Letters: Aftermath of the gun-control votes

President Barack Obama, accompanied by Vice President Joe President Barack Obama, accompanied by Vice President Joe Biden, talks about proposals to reduce gun violence at the White House.(Jan. 16, 2013 ) Photo Credit: AP

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Once again, the American people have lost their voices ["Senate blocks gun bills," News, April 18].

Now, in the gun-law battle, where 90 percent of Americans wanted changes that were logical and moral, they lost. As a nation, we only have to look at the Newtown tragedy, and others, to see that changes are long past due.

Fifty-four senators can sleep well at night, knowing they did the right thing. They didn't vote to take away a gun from anyone entitled to one. They voted to get guns out of the hands of the mentally ill, ex-convicts and other dangerous people. Mind you, if passed, the bill would not have made us 100 percent safer. It would just put another notch in our safety belt.

It's sad to think that the senators who voted no, who apparently care nothing about anyone's life but their own, were ranting on the floor about Second Amendment rights. Do they really think that 90 percent of Americans are that naive?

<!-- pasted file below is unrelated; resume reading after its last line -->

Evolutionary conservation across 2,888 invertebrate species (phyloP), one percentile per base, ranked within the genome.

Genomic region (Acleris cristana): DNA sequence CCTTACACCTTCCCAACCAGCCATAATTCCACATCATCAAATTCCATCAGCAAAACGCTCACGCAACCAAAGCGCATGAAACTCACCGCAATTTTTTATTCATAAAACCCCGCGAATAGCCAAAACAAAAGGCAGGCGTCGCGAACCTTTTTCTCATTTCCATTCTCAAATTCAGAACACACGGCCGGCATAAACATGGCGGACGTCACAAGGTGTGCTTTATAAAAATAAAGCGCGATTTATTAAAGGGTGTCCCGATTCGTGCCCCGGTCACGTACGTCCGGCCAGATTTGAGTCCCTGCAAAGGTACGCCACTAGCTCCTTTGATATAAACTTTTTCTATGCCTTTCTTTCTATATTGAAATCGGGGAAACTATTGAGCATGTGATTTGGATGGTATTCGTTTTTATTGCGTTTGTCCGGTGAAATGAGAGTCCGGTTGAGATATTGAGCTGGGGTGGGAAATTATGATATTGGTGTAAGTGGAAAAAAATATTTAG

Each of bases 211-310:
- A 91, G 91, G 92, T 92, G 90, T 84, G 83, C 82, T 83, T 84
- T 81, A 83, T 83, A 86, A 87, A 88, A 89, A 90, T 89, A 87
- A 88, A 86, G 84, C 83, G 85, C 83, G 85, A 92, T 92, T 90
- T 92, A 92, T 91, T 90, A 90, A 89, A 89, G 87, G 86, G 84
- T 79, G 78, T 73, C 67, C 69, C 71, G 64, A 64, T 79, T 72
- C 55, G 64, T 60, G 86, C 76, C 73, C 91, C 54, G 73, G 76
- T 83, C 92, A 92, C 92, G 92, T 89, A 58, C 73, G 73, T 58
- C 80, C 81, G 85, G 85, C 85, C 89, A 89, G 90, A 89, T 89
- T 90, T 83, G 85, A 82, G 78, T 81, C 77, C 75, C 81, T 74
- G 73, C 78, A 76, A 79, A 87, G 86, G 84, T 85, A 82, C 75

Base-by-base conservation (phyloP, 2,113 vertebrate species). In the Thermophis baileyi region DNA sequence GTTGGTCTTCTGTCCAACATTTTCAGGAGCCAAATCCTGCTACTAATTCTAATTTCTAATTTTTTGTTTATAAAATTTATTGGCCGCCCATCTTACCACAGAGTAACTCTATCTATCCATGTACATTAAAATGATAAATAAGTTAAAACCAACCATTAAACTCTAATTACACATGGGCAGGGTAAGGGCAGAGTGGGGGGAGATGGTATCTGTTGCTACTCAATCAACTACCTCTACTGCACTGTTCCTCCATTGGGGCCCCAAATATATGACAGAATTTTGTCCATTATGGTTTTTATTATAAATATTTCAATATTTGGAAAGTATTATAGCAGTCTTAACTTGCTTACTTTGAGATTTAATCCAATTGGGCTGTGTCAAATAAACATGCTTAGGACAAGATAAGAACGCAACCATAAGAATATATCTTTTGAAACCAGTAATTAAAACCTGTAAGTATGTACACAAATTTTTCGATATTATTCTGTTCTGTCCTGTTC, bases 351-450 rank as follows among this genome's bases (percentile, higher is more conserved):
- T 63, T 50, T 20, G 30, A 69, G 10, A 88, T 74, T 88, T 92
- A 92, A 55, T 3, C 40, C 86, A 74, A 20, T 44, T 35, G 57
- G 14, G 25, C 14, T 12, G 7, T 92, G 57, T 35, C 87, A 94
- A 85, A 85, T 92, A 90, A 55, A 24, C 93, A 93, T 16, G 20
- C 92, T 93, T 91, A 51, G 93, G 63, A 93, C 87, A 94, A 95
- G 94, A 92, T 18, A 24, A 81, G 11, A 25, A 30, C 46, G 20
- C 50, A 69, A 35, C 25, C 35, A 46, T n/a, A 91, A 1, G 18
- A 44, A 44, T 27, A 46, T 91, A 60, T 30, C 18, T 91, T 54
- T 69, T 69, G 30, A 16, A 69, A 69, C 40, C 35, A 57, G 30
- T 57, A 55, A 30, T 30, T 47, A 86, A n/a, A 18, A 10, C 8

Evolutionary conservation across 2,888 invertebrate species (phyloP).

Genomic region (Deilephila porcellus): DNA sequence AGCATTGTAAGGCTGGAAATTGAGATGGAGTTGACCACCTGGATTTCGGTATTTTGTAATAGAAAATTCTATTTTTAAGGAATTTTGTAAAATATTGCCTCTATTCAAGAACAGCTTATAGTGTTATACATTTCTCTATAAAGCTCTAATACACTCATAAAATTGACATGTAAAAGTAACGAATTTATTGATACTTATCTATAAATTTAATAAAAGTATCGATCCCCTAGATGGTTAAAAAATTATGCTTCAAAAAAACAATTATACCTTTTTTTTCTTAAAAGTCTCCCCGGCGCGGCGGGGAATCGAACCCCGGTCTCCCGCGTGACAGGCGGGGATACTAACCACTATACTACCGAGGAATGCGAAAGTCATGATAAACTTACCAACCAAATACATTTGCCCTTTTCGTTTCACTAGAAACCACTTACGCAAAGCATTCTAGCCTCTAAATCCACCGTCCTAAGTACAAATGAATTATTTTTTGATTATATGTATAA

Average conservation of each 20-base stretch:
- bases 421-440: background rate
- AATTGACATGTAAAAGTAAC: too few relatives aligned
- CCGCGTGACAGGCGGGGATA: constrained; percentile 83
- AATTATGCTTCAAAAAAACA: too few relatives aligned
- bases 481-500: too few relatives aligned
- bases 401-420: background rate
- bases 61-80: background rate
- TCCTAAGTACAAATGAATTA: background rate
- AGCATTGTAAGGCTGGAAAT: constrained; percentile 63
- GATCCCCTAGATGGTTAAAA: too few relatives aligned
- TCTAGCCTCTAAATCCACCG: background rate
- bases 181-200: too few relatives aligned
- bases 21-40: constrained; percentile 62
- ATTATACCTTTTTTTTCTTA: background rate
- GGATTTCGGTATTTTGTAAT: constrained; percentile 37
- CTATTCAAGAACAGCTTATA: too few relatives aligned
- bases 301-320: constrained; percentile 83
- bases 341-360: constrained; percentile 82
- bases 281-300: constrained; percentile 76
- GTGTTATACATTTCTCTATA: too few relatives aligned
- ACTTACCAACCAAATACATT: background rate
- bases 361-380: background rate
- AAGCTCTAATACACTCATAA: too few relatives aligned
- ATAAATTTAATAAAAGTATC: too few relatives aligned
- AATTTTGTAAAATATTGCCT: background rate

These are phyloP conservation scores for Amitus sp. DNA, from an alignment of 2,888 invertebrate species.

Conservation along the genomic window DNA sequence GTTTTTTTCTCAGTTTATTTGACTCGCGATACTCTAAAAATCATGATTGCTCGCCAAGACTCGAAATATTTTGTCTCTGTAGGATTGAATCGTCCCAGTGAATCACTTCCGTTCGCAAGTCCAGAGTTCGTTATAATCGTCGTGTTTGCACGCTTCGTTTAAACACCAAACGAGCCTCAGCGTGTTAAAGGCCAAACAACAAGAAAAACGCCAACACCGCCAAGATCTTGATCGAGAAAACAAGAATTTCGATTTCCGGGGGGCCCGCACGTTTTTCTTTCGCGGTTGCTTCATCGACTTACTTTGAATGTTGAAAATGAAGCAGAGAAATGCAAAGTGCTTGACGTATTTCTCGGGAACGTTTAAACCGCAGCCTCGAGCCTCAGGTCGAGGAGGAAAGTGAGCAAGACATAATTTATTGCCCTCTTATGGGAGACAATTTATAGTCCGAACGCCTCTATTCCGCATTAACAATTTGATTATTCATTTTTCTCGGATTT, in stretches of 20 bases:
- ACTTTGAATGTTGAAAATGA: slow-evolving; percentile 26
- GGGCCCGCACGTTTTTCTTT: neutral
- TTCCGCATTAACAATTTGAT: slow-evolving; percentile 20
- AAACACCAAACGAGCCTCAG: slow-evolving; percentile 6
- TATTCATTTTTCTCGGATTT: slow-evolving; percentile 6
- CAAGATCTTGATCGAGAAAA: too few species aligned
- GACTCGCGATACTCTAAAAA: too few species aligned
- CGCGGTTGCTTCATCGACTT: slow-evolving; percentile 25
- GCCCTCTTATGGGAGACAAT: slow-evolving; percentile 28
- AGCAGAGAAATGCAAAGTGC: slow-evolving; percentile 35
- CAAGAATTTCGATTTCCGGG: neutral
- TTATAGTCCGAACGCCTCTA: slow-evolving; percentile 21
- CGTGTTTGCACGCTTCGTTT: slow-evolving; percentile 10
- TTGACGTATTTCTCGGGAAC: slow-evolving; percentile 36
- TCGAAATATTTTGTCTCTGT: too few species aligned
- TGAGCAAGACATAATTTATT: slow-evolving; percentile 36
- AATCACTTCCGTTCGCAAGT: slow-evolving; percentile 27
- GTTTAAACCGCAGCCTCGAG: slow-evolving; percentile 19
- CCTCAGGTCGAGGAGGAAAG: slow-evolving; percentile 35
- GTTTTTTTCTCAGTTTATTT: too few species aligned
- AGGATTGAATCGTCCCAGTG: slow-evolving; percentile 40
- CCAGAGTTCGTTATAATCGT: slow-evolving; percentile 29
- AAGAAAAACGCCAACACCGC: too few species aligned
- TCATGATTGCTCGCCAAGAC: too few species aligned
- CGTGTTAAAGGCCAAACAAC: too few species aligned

We know their vote was given because they owe their seats in the Senate to the gun lobbyists and manufacturers. Also, they figure this happened far from their country clubs and their schools. Their families are sleeping safely.

Maureen Djaha, Islip
 

This Second Amendment stuff has gone too far! In "Arrest in Texas campus attack" [News, April 10], a student with a knife wounded 14 people at a community college.

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How can we, as a civilized society, allow people unrestricted rights to own and carry knives? We need to enact mandatory background checks on all knife purchases. We also need restrictions on the length of knife blades.

We also need to mandate locks on kitchen utensil drawers to keep knives from the hands of our young children and those with a mental illness or disability.

Please, Gov. Andrew M. Cuomo, call our elected representatives into emergency session and pass long-overdue restrictions on the killer knife.

Craig Aarseth, Massapequa

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